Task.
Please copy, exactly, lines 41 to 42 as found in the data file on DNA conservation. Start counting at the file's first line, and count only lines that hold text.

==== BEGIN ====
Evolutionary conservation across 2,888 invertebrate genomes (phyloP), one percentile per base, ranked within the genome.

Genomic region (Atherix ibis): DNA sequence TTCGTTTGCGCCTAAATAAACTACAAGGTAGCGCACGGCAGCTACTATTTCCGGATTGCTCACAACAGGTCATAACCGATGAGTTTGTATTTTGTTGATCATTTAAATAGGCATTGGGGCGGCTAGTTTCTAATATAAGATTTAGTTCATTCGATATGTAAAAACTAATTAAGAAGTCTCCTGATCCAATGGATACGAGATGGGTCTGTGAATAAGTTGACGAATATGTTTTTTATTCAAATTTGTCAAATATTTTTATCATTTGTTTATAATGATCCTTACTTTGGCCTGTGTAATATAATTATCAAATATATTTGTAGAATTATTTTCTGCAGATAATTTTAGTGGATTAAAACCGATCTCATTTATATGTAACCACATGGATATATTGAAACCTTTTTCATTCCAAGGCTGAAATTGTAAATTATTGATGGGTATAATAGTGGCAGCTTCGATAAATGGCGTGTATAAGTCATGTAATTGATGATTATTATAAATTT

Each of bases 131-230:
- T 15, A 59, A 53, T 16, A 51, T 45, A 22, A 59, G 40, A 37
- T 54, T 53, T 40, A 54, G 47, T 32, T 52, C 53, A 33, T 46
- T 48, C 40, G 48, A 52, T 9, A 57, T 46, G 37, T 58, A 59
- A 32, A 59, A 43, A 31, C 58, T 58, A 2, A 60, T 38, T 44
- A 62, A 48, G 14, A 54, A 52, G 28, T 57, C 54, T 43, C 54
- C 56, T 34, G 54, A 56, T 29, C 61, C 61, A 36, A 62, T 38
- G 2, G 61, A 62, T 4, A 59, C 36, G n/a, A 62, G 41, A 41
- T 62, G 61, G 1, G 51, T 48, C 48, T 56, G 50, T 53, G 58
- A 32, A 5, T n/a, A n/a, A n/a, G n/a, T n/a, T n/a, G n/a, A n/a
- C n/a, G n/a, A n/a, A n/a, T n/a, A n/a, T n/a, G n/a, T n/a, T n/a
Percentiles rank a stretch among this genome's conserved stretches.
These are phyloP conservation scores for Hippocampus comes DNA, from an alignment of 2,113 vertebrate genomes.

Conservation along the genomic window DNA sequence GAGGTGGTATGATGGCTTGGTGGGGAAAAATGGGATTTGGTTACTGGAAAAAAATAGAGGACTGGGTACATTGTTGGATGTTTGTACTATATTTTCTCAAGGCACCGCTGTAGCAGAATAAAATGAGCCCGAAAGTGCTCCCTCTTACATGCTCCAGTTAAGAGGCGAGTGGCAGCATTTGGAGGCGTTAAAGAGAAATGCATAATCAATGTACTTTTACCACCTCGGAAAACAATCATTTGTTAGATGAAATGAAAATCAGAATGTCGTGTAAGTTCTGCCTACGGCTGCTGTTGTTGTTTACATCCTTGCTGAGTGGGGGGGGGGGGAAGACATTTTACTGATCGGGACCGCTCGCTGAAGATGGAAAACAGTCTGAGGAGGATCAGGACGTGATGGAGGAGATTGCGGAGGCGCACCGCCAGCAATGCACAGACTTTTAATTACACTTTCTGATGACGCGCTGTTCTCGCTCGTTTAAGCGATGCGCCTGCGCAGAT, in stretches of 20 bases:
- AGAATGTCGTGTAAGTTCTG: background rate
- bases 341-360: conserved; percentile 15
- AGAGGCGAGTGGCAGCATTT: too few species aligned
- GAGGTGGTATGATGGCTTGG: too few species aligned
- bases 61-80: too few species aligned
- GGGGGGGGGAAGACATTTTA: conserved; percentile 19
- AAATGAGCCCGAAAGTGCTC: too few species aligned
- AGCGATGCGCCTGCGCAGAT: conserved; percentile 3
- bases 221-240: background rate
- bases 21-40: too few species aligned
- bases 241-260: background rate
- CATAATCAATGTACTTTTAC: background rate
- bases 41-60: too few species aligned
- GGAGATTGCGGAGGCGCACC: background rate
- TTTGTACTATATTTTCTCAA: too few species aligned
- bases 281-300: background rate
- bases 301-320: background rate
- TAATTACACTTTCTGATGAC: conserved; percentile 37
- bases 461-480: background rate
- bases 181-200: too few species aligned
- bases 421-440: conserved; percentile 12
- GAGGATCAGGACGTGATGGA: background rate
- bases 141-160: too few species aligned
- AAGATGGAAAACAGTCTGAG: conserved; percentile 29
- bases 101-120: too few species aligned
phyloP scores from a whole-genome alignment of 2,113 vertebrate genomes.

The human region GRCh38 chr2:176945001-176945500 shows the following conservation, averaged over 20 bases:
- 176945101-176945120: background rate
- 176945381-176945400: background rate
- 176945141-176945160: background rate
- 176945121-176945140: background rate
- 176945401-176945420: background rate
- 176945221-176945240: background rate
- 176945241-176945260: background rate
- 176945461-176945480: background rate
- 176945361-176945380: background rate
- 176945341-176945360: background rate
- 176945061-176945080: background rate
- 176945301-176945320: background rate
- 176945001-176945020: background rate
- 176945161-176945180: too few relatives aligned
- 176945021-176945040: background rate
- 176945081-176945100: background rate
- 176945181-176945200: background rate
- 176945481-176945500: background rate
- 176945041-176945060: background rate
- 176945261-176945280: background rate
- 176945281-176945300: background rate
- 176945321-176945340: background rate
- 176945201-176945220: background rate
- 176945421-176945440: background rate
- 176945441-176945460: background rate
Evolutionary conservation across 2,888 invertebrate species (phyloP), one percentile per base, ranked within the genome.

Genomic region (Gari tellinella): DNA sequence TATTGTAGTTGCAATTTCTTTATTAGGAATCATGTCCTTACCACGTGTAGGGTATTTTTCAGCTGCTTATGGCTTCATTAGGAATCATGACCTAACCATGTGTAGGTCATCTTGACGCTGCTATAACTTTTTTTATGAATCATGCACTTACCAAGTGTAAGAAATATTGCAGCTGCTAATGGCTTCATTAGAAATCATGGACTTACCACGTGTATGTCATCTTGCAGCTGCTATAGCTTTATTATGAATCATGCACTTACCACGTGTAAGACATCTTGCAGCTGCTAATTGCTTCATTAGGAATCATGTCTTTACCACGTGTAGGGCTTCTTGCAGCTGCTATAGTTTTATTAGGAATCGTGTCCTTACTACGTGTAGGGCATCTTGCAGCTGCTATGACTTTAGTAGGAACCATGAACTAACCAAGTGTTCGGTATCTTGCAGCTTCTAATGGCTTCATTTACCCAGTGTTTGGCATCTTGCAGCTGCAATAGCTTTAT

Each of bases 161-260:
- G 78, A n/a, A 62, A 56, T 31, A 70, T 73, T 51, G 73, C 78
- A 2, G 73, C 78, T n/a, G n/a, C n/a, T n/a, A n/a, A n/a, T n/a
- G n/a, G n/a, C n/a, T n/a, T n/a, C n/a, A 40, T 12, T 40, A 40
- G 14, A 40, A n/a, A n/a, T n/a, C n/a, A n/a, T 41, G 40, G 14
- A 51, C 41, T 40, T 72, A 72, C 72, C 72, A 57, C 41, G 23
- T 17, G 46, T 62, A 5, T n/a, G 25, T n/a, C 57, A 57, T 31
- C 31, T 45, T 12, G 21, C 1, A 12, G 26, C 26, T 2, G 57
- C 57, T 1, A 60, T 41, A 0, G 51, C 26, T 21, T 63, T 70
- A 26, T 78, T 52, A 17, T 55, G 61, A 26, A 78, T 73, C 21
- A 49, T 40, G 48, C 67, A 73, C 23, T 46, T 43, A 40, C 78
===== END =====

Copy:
- bases 101-120: too few species aligned
phyloP scores from a whole-genome alignment of 2,113 vertebrate genomes.